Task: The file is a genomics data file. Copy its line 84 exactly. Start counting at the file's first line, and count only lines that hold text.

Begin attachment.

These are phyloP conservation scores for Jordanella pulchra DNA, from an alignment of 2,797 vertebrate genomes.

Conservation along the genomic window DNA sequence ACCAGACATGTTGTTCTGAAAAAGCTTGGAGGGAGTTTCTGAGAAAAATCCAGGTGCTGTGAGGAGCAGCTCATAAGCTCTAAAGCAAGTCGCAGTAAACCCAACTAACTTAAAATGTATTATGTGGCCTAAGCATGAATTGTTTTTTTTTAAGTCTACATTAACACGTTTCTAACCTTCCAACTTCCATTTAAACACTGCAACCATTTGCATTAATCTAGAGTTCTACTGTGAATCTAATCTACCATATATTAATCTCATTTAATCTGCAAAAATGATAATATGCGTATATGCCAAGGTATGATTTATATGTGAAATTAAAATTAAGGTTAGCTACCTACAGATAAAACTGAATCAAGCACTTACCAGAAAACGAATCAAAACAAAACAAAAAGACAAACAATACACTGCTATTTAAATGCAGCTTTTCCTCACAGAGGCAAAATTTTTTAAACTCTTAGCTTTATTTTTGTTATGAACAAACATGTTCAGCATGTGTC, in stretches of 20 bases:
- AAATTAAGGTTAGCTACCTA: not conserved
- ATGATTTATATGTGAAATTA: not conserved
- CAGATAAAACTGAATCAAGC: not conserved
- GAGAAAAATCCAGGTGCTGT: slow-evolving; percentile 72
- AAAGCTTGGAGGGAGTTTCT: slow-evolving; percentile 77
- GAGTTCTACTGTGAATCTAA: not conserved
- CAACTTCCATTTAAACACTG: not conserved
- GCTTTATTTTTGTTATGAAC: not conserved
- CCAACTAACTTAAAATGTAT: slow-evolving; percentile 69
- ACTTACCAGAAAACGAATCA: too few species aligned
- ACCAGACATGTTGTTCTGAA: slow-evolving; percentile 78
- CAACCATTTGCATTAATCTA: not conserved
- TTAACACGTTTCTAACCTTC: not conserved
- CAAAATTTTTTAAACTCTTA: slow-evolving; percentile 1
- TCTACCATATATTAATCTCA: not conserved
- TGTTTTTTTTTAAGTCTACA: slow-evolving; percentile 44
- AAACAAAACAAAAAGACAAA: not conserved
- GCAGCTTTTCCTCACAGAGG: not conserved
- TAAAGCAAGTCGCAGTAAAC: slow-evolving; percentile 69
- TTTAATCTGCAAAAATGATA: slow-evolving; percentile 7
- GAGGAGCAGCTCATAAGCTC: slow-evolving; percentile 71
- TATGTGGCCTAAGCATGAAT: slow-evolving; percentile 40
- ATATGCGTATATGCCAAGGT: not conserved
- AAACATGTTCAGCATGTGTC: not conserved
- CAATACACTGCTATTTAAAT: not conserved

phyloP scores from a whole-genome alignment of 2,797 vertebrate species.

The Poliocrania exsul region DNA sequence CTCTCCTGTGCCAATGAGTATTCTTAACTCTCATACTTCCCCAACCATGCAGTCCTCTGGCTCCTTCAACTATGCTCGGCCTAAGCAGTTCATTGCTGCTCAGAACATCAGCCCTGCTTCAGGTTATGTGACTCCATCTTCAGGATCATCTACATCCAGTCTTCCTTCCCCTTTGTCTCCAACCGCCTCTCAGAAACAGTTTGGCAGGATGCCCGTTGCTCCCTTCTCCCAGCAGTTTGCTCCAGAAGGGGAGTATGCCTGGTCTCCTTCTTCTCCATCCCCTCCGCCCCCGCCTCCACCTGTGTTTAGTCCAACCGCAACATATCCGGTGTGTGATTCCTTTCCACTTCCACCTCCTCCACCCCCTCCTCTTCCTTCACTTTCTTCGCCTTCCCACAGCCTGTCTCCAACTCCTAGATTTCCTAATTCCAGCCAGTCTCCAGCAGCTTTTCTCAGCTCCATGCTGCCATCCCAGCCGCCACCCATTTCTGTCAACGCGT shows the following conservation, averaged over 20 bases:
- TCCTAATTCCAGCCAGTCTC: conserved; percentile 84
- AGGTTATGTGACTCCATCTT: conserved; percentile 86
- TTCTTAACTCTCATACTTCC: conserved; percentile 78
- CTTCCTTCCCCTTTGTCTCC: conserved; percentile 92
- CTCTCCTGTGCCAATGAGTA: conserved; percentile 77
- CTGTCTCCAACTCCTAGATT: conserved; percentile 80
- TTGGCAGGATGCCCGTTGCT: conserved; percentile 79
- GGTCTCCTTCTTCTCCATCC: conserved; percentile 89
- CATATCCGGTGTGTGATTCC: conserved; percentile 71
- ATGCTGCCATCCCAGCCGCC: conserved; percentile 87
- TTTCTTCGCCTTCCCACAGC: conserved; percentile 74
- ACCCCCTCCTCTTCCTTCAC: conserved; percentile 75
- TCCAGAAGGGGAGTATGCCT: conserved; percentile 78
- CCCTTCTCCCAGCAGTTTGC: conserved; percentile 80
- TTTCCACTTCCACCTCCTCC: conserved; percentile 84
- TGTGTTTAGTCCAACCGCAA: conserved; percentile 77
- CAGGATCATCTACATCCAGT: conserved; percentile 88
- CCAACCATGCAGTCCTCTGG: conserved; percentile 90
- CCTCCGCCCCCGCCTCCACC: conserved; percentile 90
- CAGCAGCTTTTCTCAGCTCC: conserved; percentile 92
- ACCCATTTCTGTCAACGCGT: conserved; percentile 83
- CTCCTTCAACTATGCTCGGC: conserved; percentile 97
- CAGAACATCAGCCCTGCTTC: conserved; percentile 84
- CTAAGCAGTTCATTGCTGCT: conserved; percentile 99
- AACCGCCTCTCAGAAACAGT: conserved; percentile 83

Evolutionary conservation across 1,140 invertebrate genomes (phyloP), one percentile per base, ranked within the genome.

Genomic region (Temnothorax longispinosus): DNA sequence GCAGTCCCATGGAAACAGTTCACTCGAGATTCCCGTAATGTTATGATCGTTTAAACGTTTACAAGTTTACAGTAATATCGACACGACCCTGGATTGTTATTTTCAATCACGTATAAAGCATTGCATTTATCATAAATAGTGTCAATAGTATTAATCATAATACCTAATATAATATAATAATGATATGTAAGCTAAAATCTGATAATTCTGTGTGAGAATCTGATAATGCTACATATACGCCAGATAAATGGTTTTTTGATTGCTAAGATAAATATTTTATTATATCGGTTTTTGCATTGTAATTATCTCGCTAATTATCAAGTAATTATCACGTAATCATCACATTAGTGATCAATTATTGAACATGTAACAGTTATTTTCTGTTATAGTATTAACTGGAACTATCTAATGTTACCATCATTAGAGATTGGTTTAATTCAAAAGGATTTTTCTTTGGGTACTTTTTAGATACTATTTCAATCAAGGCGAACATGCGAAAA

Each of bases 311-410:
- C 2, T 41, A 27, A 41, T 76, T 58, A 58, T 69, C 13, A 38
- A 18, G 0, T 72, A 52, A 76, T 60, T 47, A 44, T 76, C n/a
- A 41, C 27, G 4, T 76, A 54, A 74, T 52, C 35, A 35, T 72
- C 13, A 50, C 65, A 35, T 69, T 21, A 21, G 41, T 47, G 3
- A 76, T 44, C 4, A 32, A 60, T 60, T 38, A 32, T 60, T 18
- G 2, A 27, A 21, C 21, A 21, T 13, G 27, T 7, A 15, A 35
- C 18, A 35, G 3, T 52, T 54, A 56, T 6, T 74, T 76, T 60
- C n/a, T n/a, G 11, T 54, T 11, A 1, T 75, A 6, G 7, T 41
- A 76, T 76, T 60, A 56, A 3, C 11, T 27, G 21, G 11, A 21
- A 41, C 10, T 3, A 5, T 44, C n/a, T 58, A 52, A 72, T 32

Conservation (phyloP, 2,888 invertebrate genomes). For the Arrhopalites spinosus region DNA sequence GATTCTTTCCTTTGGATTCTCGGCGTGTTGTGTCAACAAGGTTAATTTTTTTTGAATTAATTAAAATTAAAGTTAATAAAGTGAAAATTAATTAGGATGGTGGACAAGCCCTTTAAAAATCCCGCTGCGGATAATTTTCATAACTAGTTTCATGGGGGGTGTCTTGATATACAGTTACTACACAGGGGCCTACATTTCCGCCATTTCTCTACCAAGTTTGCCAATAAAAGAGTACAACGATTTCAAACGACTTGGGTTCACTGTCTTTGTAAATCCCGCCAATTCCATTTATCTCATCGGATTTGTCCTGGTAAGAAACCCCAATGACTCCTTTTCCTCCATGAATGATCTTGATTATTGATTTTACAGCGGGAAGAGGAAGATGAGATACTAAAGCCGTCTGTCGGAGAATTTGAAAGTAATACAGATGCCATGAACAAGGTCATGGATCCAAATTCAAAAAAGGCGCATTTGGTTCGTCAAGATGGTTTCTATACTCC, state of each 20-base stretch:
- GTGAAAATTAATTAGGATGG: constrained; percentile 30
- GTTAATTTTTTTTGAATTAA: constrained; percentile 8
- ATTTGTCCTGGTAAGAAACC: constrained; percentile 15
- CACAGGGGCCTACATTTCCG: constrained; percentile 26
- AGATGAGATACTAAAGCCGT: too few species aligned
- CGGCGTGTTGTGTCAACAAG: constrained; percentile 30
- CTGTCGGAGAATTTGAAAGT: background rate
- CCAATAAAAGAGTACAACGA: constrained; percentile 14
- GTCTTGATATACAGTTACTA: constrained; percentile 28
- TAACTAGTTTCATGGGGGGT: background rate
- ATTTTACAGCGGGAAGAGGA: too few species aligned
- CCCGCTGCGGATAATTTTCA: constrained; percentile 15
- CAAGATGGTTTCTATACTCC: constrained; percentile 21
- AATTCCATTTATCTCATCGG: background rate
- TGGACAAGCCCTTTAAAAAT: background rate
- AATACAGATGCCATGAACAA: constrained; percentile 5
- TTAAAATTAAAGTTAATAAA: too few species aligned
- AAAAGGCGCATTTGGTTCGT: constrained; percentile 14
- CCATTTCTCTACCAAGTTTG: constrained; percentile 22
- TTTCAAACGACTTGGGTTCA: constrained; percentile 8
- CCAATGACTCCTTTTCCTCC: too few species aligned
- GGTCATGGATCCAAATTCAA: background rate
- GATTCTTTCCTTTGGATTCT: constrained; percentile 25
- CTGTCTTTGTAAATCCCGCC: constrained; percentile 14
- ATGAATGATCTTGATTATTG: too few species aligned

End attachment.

- AATACAGATGCCATGAACAA: constrained; percentile 5